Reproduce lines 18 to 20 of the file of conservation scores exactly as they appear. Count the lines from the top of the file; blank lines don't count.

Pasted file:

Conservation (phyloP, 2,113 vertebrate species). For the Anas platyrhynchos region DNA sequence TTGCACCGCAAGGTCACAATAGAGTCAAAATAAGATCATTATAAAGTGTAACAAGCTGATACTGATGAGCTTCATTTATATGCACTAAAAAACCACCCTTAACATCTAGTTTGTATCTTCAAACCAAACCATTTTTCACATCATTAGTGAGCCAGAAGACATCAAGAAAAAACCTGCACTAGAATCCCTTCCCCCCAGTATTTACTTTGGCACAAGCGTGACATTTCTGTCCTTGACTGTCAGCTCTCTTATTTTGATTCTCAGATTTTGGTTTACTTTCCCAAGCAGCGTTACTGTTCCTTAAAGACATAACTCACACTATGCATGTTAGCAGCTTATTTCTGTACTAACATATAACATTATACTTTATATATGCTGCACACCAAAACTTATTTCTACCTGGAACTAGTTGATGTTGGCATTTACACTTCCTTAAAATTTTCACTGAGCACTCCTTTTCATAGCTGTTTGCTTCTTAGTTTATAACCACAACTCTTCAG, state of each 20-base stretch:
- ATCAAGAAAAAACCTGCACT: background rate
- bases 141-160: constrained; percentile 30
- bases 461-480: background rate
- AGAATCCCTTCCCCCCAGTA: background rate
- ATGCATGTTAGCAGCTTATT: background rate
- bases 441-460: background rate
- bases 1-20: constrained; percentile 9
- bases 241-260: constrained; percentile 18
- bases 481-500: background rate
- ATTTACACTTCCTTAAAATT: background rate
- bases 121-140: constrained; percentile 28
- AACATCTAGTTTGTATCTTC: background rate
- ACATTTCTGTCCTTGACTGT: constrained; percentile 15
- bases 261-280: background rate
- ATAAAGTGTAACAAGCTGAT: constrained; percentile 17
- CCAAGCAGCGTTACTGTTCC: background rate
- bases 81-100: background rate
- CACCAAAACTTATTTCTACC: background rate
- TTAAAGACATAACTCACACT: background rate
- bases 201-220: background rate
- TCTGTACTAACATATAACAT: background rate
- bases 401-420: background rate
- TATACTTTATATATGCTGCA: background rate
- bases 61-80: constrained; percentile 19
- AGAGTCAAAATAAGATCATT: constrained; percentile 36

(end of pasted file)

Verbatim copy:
- bases 81-100: background rate
- CACCAAAACTTATTTCTACC: background rate
- TTAAAGACATAACTCACACT: background rate